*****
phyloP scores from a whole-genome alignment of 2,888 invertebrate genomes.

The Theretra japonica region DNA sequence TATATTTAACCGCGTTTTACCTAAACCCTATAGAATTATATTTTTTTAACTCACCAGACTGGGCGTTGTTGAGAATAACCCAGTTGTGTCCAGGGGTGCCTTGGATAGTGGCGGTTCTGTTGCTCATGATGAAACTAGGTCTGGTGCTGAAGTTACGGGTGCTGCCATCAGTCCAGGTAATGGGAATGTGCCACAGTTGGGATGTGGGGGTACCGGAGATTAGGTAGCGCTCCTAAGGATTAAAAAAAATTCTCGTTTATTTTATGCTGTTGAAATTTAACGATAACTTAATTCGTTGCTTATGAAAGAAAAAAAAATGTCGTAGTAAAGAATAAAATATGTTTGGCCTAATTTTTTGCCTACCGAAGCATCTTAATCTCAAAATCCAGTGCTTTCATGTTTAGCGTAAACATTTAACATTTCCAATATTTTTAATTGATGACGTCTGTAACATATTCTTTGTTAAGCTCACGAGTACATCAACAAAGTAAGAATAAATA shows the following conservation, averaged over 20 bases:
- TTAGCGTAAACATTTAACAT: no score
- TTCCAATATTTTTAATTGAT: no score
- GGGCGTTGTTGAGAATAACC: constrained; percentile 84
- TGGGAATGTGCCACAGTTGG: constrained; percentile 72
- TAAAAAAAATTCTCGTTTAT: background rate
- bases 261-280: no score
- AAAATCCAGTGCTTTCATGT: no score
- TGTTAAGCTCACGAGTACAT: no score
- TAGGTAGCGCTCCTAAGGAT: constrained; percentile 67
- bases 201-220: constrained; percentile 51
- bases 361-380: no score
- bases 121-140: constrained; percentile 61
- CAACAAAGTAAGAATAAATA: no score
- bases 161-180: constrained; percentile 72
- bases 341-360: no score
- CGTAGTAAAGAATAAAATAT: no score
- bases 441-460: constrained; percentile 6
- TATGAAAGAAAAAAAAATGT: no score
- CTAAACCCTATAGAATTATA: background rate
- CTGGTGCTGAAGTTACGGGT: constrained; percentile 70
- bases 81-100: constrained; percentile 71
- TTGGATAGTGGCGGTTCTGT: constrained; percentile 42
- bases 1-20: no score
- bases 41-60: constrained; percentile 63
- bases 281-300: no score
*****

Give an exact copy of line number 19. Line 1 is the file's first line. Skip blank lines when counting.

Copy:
- bases 441-460: constrained; percentile 6